Envision me ranting on a worn-out soapbox.

Another third book in a fantasy series with the same results is the Republic of Thieves by hot author Scott Lynch.

Republic of thievesThe Republic of Thieves picks up from the dramatic conclusion of Red Seas Under Red Skies and starts with Locke Lamora dying. After exhausting every avenue and every local physician, stalwart companion Jean convinces Locke to enter into a pact with the Bondsmagi to save his life.

In return for purging Locke’s body of the sorcerer’s poison, Jean and Locke agree to orchestrate a winning ticket for the Deep Roots party in Karthain, Capitol of the sorcerers. Unbeknownst, but not for long, the opposite party, The Black Iris, will be run by Sabatha, Locke’s up to now mysterious love, briefly mentioned in the two previous books, Two stories of their relationship alternate throughout this book. Once again, all three are up to their eyeballs in chicanery, manipulation, a Shakespearean style play and all around laugh out loud bantering dialog.

Again…a great read.

 

 

 

 

 

 

 

 

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Science Fiction Gender Bending

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Him, her, IT!

In science fiction you can have both in the same body or alternating genders. Ask Northwest author Ursula LeGuinn or read her classic, The Left Hand of Darkness. In her novel, gender fluctuates due to monthly cycles called kemmer.Left Hand of Darkness

Currently in my work in progress, I have an angel like alien that is androgynous. There is a bit of a question about the gender, and the reaction in the humans over the uncertainty. The Enjelise can shift genders, but for most humans they remain genderless as there are only three now left on the planet. But, oh, the one still left is powerful. For me, it makes for an interesting character in my story. And fun to play with.

However, in Ancillary Justice by Anne Leckie, gender goes through the wringer. Told in the first person narrative, the reader is informed that the speaker can’t recognize gender.

“Frozen, bloodied and bruised as she was, I knew her. She was Sievarden Vendaai, and a long time ago, she had been one of my officers, a young lieutenant, eventually promoted to her own command, her own ship. I had thought her a thousand years dead, but she was, undeniably, here.”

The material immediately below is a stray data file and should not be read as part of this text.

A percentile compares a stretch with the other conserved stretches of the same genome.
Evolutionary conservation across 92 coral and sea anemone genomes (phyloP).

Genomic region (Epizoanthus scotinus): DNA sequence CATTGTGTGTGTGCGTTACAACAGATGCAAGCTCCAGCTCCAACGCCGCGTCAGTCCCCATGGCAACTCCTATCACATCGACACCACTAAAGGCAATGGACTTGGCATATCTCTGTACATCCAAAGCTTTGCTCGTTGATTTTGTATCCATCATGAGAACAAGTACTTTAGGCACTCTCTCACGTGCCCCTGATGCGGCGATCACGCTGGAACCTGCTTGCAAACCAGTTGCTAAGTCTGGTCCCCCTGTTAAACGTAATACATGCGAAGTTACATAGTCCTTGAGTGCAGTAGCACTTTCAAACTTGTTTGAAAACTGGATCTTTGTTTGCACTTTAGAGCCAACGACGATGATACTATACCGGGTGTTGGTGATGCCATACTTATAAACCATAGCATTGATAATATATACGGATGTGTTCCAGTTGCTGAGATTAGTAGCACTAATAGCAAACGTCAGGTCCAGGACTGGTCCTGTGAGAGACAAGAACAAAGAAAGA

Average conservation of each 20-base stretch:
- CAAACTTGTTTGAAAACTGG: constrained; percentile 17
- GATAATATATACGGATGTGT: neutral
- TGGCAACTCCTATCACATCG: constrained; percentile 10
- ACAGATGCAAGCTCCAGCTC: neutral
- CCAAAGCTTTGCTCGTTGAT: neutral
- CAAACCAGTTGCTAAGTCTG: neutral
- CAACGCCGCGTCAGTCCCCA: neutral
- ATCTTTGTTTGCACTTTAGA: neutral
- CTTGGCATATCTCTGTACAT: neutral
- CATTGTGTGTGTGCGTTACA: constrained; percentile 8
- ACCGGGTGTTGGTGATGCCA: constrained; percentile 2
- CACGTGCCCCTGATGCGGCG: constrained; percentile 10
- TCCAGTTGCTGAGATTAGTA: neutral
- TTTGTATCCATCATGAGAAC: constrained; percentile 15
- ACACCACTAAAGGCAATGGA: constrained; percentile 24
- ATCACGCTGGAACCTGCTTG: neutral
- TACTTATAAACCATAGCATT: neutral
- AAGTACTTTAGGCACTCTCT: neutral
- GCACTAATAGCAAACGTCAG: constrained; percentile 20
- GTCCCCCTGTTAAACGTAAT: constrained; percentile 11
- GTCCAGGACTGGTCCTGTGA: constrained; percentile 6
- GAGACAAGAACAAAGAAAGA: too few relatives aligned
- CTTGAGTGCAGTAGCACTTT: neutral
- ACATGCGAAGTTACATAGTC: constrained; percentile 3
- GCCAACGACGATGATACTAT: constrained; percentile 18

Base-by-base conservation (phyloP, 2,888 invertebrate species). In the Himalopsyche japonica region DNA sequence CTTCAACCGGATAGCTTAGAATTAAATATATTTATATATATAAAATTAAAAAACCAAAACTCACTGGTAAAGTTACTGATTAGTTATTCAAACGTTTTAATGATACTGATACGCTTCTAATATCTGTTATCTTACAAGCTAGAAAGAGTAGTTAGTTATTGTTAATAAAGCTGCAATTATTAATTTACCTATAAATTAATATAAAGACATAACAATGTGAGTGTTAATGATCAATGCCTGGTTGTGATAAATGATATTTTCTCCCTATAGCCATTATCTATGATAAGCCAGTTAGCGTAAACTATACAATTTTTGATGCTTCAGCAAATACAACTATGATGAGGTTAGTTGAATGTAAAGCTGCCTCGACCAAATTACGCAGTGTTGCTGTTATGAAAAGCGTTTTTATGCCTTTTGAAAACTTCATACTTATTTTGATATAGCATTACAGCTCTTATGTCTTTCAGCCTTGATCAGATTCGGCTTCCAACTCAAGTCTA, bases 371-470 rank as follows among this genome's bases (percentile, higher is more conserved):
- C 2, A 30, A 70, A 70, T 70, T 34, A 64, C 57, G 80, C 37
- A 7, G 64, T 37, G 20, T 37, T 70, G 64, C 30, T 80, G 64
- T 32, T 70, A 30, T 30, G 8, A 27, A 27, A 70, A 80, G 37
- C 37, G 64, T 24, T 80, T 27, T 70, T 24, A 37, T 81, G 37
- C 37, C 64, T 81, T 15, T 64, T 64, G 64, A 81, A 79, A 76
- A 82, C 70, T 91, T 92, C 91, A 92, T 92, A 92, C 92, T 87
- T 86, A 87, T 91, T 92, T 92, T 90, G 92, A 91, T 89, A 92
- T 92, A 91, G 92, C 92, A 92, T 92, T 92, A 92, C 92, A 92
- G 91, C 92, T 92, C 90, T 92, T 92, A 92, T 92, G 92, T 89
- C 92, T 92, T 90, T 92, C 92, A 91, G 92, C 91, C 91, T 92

Ancillary JusticeAre you getting an image of this character in the snow? Tell me what it is. As a reader we fight to visualize the story in progress, to engage our imagination. But this character is face down in the snow with very little details given, and those at best are confusing.

And intriguing. You did see the thousand years dead part too?

And the narrator saying the person was one of his/her/its officers? What are you visualizing? Can you?

Then, as the narrator goes in a bar to get help for the injured human, rent a sled, get correctives that help heal…it explains, “I wasn’t a person, I was a piece of equipment, a part of the ship.”

Oh…Scramble, scramble. The reader is trying to get a visualization of the narrator now and with not much detail. We know the narrator has a human body at this point because of the reaction from the bar’s customers, thinking it’s a conquering Radchaai citizen, whom they hate. But…these characters are not fitting into the neat little boxes we are so used to. The narrator tries to explain while in the bar getting help.

“My own language doesn’t mark gender in any way. This language we were now speaking did, and I could make trouble for myself if I used the wrong forms.”Ancillary Sword

Okay, reader…you have been warned! Get ready for trouble…for you. But, I blithely read on, not realizing what I waded into.

The narrator admits near the end of the first chapter, “I knew Sievarden was male–that one was easy.”

No it isn’t! This little aside is surrounded by action, she referents, dialog and slipped right past me.

Then, “Nineteen years pretending to be human hadn’t taught me as much as I’d thought.”

Great! My narrator is not human, but a piece of ship equipment pretending to be human, has gender recognition problems and hints that a thousand years is nothing to it. I’m squinting trying to get a read on this person/once officer that my narrator has decided to save, nevermind the narrator himself/herself/itself.

 Chapter two explains what my narrator was originally. It was a ship…a troop carrier, the Justice of Torens, a two thousand year old troop carrier that nineteen years ago (give or take) had ancillaries connected to the A1 that ran the ship. A networked mind troop carrier aware of every muscle twitch and breath of its ancillaries. Awesome. A multi mind artificial A1.

Ancillaries?

Read on, oh reader. Ancillaries are humans from subjugated or “annexed” worlds defrosted at need, implanted with slave minds and used as soldiers for the conquering Radchaai who are led by a thousand bodied leader, Anaander Miandaai (me and Ai?) whose mind is networked among her/his cloned self.

The DispossessedDizzy yet? Keep going.

The second story line develops in Chapter two. The narrator goes back twenty years where it is now a twenty ancillary unit from Justice of Torens One Esk (Esk is a ship level of soldiers) that are dispatched with human Esk Decade Lieutenant Awn to complete the annexation of the world of Ors. There you get a full description of the subjugated world. Lots of jungle. A head priest. Yada, yada. Stolen weapons. Oops.